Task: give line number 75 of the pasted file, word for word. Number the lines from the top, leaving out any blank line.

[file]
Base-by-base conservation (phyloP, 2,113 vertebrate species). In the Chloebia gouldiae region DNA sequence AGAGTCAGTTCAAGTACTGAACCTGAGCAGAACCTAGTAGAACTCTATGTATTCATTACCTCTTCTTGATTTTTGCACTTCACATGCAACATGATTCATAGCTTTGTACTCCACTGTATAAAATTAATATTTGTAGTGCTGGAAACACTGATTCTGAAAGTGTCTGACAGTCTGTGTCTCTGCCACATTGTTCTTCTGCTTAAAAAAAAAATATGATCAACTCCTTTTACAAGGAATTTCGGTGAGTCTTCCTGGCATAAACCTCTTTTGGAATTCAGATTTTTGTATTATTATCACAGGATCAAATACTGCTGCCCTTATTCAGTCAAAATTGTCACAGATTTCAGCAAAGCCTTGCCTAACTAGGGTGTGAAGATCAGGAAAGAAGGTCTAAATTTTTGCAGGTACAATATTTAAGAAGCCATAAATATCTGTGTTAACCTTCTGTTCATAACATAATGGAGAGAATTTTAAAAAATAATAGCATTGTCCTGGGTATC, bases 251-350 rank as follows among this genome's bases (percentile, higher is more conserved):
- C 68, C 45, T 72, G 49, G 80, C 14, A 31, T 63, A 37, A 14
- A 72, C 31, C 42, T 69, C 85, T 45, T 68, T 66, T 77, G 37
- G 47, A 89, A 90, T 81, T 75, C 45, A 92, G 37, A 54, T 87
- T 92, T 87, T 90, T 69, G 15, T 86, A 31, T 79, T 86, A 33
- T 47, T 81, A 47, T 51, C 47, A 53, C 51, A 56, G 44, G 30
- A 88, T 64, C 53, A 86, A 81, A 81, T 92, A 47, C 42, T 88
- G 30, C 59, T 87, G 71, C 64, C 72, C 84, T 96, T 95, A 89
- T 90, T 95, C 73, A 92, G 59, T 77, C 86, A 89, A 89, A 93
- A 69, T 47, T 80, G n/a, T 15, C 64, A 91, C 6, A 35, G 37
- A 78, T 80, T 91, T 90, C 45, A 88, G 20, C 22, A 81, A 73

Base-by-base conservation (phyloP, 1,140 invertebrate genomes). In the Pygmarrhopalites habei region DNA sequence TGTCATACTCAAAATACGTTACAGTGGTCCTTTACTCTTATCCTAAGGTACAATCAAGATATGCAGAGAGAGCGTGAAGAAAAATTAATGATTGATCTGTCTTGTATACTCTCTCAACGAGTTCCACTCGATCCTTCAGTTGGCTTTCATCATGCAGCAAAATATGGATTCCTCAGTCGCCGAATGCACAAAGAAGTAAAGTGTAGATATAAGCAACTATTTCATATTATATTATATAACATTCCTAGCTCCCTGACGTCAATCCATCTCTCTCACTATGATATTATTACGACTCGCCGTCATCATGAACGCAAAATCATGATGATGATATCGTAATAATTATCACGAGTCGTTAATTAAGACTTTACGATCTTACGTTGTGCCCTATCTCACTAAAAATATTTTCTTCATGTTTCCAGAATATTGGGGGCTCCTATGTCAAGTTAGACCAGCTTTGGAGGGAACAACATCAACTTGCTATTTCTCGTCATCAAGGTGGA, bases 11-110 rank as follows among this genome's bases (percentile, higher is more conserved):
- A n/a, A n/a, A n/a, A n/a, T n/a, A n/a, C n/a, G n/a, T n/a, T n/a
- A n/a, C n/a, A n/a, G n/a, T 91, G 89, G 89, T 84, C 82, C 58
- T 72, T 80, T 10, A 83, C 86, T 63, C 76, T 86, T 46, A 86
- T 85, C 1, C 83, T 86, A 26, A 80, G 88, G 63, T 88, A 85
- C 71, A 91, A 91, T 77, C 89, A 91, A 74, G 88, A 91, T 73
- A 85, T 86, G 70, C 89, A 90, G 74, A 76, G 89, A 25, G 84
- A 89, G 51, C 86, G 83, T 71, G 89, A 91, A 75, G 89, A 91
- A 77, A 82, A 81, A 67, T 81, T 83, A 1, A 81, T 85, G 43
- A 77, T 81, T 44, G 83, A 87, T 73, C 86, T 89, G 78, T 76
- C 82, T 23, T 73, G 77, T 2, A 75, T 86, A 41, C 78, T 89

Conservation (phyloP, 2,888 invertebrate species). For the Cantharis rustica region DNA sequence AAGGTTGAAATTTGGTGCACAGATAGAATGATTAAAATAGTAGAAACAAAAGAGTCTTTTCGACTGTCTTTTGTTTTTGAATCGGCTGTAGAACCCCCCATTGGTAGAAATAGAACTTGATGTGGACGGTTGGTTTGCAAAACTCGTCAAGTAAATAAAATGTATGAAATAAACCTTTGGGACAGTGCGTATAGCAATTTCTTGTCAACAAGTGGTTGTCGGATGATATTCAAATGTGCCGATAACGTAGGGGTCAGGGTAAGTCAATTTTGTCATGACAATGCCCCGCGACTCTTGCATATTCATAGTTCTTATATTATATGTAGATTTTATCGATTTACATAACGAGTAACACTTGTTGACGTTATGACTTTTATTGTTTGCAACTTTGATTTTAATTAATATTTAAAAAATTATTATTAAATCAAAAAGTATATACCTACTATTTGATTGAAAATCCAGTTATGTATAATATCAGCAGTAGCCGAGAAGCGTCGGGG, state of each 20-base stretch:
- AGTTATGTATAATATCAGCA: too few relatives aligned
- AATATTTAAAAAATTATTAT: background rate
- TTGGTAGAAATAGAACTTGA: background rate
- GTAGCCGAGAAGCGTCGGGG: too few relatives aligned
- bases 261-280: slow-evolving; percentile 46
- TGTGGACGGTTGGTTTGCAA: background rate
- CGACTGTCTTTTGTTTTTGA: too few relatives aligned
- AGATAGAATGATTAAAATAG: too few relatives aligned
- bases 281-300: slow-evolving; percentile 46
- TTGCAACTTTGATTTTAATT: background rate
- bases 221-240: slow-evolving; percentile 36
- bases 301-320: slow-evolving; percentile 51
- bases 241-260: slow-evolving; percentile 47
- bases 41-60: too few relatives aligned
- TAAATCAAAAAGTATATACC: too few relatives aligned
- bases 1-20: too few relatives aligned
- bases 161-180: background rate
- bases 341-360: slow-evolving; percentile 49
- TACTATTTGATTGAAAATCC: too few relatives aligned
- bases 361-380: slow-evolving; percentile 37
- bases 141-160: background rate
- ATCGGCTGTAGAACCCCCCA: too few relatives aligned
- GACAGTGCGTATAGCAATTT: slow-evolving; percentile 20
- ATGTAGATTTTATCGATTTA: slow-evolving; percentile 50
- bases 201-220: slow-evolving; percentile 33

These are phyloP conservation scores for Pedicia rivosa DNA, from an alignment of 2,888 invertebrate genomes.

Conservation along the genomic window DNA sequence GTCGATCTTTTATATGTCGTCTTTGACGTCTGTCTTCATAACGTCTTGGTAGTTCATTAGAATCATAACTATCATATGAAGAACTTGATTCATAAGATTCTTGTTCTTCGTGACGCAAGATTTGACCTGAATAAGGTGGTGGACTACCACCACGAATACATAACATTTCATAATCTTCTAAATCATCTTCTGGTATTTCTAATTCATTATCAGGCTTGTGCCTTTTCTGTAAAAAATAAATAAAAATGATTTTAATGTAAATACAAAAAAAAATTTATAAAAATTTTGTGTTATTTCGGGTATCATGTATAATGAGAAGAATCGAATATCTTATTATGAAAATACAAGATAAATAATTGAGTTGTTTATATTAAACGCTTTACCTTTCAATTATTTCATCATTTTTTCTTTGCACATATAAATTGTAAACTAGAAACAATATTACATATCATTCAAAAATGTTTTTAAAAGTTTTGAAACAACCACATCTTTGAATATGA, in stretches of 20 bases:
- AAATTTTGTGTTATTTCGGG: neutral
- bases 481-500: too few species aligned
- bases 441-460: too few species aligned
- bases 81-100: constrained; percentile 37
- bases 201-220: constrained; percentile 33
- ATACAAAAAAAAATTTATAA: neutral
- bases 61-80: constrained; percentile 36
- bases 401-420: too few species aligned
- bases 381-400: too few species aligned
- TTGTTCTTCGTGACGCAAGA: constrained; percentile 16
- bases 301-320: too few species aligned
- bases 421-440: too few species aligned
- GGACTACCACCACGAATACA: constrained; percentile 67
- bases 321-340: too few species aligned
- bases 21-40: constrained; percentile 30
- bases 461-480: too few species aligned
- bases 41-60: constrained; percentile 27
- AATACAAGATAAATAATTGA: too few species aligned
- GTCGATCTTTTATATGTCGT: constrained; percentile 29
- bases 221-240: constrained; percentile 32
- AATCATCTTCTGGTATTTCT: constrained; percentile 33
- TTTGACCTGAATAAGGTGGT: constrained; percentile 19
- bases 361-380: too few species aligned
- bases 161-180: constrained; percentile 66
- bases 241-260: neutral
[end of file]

- bases 241-260: neutral